According to a joint World Health Organization (WHO)/Food and Agriculture Organization (FAO) news release, the ministers and senior officials of 170 countries convening in Rome have adopted a Framework for Action and a Declaration on Nutrition. Opening the Second International Conference on Nutrition, WHO Secretary General Margaret Chan reportedly criticized the production of what she characterized as less healthy industrialized food and called attention to the consequences of its contribution to obesity and overweight along with the emergence of diabetes, cancers and heart disease.

The commitments and recommendations set forth in the framework and declaration are intended to ensure “that all people have access to healthier and more sustainable diets.” They also commit the governments to prevent malnutrition “in all its forms, including hunger, micronutrient deficiencies and obesity.” Among other matters, governments are urged to “educate and inform their citizens about healthier eating practices” and reinforce obesity initiatives “by the creation of healthy environments that also promote physical activity from a young age.” Governments are asked to “encourage a reduction in trans fats, saturated fats, sugars and salts in foods and drinks, and improve the nutrient content of foods through regulatory and voluntary instruments.”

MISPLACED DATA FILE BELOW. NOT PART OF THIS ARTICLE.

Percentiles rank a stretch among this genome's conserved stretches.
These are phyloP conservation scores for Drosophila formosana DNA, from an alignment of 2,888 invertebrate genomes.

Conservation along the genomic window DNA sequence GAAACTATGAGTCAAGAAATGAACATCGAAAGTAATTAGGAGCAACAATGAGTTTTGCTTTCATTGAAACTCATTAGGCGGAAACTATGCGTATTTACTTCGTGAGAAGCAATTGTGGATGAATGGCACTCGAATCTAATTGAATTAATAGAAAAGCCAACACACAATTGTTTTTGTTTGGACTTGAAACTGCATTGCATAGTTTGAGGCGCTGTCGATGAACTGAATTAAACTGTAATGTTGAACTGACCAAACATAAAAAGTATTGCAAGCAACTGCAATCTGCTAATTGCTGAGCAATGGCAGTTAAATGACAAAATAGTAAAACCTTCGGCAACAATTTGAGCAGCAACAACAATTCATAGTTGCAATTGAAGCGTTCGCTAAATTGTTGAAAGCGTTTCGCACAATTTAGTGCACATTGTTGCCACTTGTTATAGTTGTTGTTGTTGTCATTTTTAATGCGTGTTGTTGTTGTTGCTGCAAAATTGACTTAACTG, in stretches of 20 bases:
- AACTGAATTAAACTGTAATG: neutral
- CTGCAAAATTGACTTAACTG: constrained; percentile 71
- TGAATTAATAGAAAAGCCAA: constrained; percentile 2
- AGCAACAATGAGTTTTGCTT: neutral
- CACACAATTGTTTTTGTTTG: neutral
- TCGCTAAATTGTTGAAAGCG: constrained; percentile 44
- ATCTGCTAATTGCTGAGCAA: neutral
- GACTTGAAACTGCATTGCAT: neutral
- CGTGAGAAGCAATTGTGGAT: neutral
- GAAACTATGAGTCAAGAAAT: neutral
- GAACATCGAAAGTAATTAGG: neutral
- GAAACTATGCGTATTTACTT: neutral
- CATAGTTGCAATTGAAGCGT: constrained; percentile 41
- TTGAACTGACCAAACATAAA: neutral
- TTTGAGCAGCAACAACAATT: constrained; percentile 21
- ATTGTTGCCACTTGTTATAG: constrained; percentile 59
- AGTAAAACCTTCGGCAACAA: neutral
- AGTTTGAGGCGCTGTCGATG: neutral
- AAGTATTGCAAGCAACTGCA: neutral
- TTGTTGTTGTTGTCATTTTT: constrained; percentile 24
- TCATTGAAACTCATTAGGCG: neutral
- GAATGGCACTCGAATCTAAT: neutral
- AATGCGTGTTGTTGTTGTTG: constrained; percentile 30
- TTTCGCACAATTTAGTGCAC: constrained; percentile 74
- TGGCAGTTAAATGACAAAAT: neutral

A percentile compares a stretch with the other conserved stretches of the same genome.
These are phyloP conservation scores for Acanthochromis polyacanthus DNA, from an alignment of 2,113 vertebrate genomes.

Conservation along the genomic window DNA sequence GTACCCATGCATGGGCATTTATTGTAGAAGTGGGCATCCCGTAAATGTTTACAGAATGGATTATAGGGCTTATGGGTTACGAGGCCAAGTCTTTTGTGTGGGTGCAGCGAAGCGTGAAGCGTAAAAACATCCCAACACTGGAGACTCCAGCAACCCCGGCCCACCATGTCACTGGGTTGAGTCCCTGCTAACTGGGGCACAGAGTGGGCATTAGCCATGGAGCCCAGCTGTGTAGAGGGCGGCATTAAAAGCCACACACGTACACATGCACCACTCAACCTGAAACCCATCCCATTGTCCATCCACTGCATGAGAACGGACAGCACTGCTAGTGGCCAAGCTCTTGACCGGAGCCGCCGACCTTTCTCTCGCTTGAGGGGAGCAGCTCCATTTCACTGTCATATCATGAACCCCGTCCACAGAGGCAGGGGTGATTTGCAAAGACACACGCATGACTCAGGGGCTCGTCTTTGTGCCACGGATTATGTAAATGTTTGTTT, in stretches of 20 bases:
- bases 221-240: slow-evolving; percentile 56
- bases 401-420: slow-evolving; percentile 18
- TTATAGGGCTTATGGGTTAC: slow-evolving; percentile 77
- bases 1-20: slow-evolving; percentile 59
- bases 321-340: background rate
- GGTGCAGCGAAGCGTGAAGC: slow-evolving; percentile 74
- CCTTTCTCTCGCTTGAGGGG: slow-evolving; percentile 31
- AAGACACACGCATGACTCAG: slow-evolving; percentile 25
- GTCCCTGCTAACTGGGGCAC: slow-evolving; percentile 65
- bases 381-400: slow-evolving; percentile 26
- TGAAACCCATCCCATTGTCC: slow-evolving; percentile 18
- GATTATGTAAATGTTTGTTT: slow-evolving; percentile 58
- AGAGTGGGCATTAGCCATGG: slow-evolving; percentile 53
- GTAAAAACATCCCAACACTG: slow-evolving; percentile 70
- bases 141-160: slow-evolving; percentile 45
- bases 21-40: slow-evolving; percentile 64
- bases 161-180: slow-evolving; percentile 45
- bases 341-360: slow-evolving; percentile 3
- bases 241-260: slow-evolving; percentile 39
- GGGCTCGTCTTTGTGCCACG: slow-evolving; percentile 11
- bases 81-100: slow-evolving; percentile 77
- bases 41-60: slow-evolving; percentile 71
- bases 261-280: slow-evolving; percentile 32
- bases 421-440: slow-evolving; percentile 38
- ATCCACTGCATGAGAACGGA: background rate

The countries have recommended that the U.N. General Assembly endorse the Declaration and Framework and “consider declaring a Decade of Action on Nutrition for 2016-2025.” See Joint WHO/FAO News Release and Prensa Latin News Agency, November 19, 2014.

Meanwhile, the McKinsey Global Institute has issued a report titled “Overcoming obesity: An initial economic analysis” that calls obesity “a critical global issue, requiring a comprehensive intervention strategy rolled out at scale.” According to the report, more than 2.1 billion people, or nearly 30 percent of the global population, are overweight or obese, and obesity is responsible “for about 5 percent of all deaths worldwide.” It calls for a systemic, sustained portfolio of initiatives to address the problem, including education, personal responsibility, reductions in default portion sizes, changed marketing practices, and restructured urban and educational environments to foster physical activity. It also recommends engagement from multiple sectors, such as governments, retailers, food and beverage companies, restaurants, employers, the media, educators, and health-care providers. Among the 74 specific recommendations are a number that would require regulation, including food labeling, advertising restrictions, and changes in taxes and agricultural subsidies.